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Title Estrogen helps protect women from cardiovascular disease by effects on immune system
Date 23 August 2011
Full Story For some time it has been known that heart disease in women is uncommon before the menopause, but that the rate increases significantly after the menopause, when estrogen levels are low. Indeed, cardiovascular disease is the commonest cause of death in women after the menopause; an important fact about which there is still a worryingly low level of awareness. Much debate has taken place about the role of estrogen and how it may protect against cardiovascular disease. New research from scientists at Queen Mary University of London sheds more light on the matter and suggests that estrogen could help protect women from cardiovascular disease by effects on the body’s immune system.

The study has shown that estrogen works on white blood cells to stop them from sticking to the insides of blood vessels, a process that can lead to dangerous blockages. The researchers compared white blood cells from men and pre-menopausal women blood donors. They found that cells from pre-menopausal women have much higher levels of a protein called annexin-A1 on the surface of their white blood cells. The scientists also found that annexin-A1 and estrogen levels were strongly linked throughout the menstrual cycle.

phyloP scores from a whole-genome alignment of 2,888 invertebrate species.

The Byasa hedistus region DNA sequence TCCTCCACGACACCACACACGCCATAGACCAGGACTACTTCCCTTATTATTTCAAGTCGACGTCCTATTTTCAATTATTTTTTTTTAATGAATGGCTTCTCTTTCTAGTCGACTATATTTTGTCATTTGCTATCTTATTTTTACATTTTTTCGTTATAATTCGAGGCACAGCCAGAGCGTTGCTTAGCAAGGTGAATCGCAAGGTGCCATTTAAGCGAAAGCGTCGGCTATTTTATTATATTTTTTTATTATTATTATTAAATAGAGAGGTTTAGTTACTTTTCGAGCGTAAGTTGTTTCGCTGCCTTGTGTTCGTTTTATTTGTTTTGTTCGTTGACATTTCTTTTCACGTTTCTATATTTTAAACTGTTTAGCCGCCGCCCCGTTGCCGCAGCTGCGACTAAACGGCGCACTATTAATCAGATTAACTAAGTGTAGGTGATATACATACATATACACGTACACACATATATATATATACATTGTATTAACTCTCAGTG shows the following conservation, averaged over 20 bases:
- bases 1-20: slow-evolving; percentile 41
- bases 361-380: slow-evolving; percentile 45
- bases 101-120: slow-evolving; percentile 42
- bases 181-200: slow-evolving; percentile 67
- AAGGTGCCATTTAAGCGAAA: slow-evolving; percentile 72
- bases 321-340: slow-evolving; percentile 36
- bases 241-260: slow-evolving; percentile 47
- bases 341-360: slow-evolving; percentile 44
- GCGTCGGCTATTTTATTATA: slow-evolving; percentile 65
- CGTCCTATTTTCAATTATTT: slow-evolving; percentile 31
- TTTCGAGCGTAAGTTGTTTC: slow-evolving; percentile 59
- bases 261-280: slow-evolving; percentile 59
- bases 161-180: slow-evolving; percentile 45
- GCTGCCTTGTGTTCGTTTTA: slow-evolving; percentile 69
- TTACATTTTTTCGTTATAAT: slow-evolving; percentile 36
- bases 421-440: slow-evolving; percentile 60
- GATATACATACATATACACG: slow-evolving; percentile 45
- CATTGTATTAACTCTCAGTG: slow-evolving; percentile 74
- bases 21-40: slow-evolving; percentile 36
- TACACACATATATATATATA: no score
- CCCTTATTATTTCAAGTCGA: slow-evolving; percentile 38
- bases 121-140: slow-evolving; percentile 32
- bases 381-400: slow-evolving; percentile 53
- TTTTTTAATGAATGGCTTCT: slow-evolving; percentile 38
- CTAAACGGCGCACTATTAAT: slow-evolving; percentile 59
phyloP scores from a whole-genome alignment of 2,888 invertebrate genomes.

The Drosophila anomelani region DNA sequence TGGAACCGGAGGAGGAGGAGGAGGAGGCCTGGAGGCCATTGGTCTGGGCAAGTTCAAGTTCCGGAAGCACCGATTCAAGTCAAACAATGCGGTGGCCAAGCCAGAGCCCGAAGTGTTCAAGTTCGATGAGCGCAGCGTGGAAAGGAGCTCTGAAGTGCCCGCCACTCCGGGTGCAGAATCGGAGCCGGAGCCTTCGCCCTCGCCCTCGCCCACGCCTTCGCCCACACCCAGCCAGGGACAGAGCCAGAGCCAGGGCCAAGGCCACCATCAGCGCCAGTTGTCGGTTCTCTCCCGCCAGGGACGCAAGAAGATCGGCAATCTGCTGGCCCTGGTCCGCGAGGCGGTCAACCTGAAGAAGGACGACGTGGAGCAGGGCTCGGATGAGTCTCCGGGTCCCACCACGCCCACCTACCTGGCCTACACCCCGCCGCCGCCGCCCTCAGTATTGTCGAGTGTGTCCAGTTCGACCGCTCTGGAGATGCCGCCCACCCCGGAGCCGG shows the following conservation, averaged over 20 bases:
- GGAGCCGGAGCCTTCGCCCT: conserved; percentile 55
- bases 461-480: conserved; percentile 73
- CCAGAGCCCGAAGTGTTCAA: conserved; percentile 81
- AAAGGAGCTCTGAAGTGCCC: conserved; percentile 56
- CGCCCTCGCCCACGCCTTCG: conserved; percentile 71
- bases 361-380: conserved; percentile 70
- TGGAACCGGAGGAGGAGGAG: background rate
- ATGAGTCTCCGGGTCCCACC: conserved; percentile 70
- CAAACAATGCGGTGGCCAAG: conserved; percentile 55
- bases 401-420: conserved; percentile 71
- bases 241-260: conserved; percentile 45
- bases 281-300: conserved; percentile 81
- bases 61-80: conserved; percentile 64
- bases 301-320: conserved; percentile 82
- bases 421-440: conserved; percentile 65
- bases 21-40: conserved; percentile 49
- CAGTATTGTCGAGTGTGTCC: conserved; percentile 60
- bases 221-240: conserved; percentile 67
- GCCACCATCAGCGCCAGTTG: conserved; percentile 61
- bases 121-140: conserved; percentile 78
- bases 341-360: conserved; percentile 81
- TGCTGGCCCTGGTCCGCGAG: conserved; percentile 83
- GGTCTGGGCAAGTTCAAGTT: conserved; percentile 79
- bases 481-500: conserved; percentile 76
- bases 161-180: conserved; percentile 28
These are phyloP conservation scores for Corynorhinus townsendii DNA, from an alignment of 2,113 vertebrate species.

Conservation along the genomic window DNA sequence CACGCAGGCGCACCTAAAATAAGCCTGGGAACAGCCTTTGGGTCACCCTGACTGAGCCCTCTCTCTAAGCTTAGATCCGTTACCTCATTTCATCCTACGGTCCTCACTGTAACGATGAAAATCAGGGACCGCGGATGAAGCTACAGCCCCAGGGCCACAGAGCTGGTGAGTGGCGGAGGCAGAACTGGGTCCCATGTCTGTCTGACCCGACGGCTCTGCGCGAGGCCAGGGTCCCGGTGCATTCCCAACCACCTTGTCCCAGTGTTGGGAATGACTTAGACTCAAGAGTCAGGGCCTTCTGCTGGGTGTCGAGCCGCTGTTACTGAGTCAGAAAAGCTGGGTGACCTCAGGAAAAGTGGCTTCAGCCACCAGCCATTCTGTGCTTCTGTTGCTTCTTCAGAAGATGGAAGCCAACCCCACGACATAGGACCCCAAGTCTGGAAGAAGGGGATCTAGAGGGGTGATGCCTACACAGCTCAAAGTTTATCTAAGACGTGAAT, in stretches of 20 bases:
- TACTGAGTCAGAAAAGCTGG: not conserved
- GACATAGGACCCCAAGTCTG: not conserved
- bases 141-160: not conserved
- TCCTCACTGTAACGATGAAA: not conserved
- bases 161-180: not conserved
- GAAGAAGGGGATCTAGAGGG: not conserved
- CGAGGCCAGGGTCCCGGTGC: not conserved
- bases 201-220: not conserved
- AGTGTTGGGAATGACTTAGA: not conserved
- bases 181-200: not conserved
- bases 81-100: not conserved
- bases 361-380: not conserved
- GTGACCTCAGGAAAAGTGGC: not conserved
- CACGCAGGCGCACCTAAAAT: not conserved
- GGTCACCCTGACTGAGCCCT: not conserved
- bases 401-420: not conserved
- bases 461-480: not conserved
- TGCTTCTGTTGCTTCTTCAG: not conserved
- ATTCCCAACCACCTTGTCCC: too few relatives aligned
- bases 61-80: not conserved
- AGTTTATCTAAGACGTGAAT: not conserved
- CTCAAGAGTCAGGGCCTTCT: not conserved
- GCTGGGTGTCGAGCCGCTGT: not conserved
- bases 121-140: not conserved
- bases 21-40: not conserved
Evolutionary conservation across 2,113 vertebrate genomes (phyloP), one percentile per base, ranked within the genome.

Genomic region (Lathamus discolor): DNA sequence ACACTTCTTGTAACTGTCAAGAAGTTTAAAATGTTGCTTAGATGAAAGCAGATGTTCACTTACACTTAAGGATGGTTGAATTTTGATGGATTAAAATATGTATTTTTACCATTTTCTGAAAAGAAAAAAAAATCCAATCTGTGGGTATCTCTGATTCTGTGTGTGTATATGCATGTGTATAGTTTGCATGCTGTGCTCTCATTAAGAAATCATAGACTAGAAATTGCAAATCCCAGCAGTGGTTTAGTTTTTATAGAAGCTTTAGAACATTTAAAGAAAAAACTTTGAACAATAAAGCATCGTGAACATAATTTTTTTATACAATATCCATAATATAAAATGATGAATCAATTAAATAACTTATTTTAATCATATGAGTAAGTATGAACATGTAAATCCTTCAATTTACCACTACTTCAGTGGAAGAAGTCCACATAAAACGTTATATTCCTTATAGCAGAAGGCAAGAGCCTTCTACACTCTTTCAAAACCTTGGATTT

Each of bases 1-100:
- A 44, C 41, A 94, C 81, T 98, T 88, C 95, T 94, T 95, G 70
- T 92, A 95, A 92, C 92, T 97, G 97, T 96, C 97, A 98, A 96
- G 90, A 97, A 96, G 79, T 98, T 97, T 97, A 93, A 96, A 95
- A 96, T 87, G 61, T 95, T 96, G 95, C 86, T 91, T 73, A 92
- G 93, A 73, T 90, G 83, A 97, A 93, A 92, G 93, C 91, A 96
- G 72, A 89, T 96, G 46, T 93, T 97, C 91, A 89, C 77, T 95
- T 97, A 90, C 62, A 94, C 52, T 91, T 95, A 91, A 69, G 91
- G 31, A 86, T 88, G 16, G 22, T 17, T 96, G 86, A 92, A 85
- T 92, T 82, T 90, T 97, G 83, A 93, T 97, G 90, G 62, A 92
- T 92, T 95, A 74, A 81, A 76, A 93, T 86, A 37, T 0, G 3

White blood cells play a vital part in protecting the body from infections. When they are activated, they stick to the walls of blood vessels. This process normally helps the cells to tackle infection but if it happens too much, it can lead to blood vessel damage, which in turn can lead to cardiovascular disease. When annexin-A1 is on the surface of these white blood cells, however, it prevents them from sticking to the blood vessel wall.

The new research shows that estrogen can move annexin-A1 from inside the white blood cell, where it is normally stored, to the surface of the cells. In laboratory experiments, treatment of the white blood cells with estrogen was enough to stop them from sticking to the surface of blood vessel walls.

The researchers believe that this could reveal a mechanism through which estrogen may protect against cardiovascular disease, by blocking the ability of white blood cells to stick to and damage blood vessel walls.

Dr Suchita Nadkarni from the William Harvey Research Institute (Queen Mary, University of London), who led the research, said: "We've known for a long time that estrogen protects pre-menopausal women from heart disease, but we don't know exactly why. This study brings us a step closer to understanding how natural estrogen might help protect our blood vessels.

"We've shown a clear relationship between estrogen levels and the behaviour of these white blood cells. Our results suggest that estrogen helps maintain the delicate balance between fighting infections, and protecting arteries from damage that can lead to cardiovascular disease.”

Of great interest is the potential role of estrogen in Hormone Replacement Therapy (HRT) in providing protection against cardiovascular disease and further research is needed to examine the effects of HRT on systems such as the immune system as described here. Meanwhile, current understanding is that HRT given in the early menopausal years is most likely protective.

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